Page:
Economic development and prosperity strengthen social cohesion in Asia, poverty and discrimination against women weaken it. This is the conclusion of a study commissioned by the Bertelsmann Stiftung, which for the first time examined the cohesion of 22 societies in South, Southeast and East Asia (SSEA). According to the study, cohesion is strongest in Hong Kong and Singapore, followed by Thailand and Bhutan.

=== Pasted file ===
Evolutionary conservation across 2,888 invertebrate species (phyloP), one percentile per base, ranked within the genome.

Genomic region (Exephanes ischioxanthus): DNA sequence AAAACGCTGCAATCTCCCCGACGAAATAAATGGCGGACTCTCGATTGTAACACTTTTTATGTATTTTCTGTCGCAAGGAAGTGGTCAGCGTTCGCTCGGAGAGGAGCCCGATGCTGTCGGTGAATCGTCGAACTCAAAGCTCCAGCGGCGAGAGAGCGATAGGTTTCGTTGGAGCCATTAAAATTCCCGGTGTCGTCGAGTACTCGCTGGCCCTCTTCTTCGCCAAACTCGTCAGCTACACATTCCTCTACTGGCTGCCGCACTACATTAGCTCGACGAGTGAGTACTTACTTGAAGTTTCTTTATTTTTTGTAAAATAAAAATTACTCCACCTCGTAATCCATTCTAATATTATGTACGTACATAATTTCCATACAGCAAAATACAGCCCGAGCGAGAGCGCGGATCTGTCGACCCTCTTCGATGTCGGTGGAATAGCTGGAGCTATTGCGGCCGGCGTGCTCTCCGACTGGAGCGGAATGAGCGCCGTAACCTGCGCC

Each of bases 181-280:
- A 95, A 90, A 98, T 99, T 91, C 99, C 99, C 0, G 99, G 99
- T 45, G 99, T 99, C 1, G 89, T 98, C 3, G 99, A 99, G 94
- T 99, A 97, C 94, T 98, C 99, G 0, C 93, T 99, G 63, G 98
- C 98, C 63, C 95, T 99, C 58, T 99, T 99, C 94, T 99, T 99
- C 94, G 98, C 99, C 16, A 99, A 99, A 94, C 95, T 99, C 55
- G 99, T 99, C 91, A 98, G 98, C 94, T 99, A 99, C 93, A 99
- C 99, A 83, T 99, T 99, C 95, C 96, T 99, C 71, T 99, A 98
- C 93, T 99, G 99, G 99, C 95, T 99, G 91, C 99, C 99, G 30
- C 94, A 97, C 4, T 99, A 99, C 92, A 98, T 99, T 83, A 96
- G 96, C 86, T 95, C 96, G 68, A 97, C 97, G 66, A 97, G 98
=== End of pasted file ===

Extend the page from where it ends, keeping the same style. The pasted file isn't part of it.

In this issue of the Asia Policy Brief, Peter Walkenhorst, Senior Project Manager in the Bertelsmann Stiftung’s Germany and Asia Program, presents the key findings of the study and explains their significance for understanding social cohesion in Asia and non-Western societies in general. He shows that there is there is no silver bullet that leads to consistently strong social cohesion in SSEA. In principle, however, policy approaches promoting inclusive economic development, poverty alleviation and gender equality offer the greatest prospects of success.